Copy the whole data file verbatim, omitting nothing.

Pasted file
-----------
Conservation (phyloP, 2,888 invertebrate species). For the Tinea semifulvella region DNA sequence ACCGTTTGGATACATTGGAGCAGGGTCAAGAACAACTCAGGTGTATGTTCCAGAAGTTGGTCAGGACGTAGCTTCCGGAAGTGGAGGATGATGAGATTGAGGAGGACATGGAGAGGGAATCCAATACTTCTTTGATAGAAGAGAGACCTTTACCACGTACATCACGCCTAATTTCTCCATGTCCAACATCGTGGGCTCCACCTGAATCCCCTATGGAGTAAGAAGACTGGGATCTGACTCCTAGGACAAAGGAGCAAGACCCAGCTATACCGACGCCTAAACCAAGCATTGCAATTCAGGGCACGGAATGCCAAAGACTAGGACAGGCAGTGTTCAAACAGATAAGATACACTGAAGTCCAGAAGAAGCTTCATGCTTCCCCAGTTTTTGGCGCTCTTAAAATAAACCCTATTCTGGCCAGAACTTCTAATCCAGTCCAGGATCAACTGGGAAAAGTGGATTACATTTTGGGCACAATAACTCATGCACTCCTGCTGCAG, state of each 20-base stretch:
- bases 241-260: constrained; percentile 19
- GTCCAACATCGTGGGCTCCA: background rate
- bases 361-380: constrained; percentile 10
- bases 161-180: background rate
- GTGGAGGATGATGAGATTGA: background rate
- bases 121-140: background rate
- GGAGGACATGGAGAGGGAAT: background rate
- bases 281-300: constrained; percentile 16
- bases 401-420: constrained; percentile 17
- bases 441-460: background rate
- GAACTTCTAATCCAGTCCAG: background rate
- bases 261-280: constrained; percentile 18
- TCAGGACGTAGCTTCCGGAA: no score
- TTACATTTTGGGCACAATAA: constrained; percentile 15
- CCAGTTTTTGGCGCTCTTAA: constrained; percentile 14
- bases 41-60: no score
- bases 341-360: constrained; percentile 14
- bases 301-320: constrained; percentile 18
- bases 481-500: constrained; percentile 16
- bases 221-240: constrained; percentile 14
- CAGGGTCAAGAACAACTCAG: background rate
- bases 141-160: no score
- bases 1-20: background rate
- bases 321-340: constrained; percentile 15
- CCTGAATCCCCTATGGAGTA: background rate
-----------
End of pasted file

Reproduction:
Conservation (phyloP, 2,888 invertebrate species). For the Tinea semifulvella region DNA sequence ACCGTTTGGATACATTGGAGCAGGGTCAAGAACAACTCAGGTGTATGTTCCAGAAGTTGGTCAGGACGTAGCTTCCGGAAGTGGAGGATGATGAGATTGAGGAGGACATGGAGAGGGAATCCAATACTTCTTTGATAGAAGAGAGACCTTTACCACGTACATCACGCCTAATTTCTCCATGTCCAACATCGTGGGCTCCACCTGAATCCCCTATGGAGTAAGAAGACTGGGATCTGACTCCTAGGACAAAGGAGCAAGACCCAGCTATACCGACGCCTAAACCAAGCATTGCAATTCAGGGCACGGAATGCCAAAGACTAGGACAGGCAGTGTTCAAACAGATAAGATACACTGAAGTCCAGAAGAAGCTTCATGCTTCCCCAGTTTTTGGCGCTCTTAAAATAAACCCTATTCTGGCCAGAACTTCTAATCCAGTCCAGGATCAACTGGGAAAAGTGGATTACATTTTGGGCACAATAACTCATGCACTCCTGCTGCAG, state of each 20-base stretch:
- bases 241-260: constrained; percentile 19
- GTCCAACATCGTGGGCTCCA: background rate
- bases 361-380: constrained; percentile 10
- bases 161-180: background rate
- GTGGAGGATGATGAGATTGA: background rate
- bases 121-140: background rate
- GGAGGACATGGAGAGGGAAT: background rate
- bases 281-300: constrained; percentile 16
- bases 401-420: constrained; percentile 17
- bases 441-460: background rate
- GAACTTCTAATCCAGTCCAG: background rate
- bases 261-280: constrained; percentile 18
- TCAGGACGTAGCTTCCGGAA: no score
- TTACATTTTGGGCACAATAA: constrained; percentile 15
- CCAGTTTTTGGCGCTCTTAA: constrained; percentile 14
- bases 41-60: no score
- bases 341-360: constrained; percentile 14
- bases 301-320: constrained; percentile 18
- bases 481-500: constrained; percentile 16
- bases 221-240: constrained; percentile 14
- CAGGGTCAAGAACAACTCAG: background rate
- bases 141-160: no score
- bases 1-20: background rate
- bases 321-340: constrained; percentile 15
- CCTGAATCCCCTATGGAGTA: background rate